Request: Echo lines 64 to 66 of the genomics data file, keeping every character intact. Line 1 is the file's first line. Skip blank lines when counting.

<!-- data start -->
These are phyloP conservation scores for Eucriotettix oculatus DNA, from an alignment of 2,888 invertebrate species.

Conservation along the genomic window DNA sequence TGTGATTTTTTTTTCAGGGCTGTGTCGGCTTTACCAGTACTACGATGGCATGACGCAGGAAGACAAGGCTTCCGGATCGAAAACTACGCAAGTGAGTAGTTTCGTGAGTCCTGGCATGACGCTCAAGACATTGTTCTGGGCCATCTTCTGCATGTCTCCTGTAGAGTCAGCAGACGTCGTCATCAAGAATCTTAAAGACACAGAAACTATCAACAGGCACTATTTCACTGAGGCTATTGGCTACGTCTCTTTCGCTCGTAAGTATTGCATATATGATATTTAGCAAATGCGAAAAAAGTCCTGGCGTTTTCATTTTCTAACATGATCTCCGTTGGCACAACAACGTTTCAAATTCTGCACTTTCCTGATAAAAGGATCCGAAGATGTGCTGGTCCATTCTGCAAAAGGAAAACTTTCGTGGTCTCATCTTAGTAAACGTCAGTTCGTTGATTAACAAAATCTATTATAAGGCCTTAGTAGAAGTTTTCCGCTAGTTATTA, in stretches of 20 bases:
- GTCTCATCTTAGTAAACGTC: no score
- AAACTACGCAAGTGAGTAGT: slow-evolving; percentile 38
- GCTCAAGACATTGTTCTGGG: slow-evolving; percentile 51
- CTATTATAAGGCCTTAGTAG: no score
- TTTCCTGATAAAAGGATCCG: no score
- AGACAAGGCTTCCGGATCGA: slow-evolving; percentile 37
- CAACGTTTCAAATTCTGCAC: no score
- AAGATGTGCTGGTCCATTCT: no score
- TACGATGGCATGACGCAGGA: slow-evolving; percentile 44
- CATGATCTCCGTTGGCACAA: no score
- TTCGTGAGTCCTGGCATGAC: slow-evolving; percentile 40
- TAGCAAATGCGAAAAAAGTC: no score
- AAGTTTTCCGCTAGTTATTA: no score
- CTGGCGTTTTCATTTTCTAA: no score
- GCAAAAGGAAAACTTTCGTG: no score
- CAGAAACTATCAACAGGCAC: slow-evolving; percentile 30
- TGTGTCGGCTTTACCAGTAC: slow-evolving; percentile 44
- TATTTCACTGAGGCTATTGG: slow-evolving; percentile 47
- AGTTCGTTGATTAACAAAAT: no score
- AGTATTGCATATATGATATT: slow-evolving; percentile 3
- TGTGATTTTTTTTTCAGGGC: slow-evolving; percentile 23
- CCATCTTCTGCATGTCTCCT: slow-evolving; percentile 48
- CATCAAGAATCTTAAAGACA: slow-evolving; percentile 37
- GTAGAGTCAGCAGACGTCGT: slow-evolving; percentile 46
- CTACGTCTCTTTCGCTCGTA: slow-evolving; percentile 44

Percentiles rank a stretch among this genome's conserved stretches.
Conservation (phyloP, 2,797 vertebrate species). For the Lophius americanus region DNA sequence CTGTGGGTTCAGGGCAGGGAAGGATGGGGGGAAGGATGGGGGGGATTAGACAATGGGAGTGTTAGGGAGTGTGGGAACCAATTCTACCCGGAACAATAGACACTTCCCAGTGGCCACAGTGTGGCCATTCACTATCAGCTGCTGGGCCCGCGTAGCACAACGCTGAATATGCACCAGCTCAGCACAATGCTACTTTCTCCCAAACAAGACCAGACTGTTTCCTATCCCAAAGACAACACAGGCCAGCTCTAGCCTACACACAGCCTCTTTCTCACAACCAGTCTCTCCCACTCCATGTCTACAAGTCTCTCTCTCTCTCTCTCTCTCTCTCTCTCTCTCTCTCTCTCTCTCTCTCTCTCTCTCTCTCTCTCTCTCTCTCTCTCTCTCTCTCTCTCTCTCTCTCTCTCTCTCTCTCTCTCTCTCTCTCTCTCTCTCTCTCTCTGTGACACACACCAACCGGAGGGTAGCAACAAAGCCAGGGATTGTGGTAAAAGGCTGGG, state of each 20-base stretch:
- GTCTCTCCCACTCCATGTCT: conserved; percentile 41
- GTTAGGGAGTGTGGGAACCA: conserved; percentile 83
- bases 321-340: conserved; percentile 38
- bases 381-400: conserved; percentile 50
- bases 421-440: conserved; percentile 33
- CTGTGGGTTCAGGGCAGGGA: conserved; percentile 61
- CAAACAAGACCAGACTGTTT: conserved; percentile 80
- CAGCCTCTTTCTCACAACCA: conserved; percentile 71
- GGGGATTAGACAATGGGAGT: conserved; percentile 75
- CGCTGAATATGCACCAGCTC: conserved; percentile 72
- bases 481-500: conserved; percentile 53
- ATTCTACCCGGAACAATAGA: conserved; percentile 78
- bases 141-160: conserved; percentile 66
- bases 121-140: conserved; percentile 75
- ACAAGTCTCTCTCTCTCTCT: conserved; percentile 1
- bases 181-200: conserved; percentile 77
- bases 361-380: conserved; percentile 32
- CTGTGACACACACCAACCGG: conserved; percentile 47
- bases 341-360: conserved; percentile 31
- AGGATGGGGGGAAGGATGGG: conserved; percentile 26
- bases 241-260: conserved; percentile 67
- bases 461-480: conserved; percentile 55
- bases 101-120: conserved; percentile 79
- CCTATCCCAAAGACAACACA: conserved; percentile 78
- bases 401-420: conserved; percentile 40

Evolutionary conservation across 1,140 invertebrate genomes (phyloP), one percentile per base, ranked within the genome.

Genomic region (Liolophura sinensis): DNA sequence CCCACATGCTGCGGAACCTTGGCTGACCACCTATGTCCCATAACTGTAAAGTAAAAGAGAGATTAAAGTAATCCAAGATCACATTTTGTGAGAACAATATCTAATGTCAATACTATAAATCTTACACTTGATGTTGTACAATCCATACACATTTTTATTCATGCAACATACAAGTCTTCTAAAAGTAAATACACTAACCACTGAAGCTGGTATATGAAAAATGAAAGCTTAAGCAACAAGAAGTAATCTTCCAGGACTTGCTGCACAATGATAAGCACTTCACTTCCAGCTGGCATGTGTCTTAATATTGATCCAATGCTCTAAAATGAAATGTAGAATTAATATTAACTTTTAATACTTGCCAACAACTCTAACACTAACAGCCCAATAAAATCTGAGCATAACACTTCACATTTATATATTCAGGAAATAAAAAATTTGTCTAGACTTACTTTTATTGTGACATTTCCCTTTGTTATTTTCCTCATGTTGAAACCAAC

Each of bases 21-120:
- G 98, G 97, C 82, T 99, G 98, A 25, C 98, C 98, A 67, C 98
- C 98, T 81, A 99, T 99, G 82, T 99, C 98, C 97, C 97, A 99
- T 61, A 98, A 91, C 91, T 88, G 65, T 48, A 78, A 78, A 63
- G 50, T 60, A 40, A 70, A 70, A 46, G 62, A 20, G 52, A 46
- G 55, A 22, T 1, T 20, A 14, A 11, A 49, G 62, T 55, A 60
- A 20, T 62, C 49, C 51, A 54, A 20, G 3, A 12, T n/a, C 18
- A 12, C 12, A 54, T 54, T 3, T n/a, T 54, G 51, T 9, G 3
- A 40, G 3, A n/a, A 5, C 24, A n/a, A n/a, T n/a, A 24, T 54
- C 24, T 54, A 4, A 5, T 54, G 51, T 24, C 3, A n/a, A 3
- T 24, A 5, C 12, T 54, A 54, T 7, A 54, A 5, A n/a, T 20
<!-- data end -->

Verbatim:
- A 12, C 12, A 54, T 54, T 3, T n/a, T 54, G 51, T 9, G 3
- A 40, G 3, A n/a, A 5, C 24, A n/a, A n/a, T n/a, A 24, T 54
- C 24, T 54, A 4, A 5, T 54, G 51, T 24, C 3, A n/a, A 3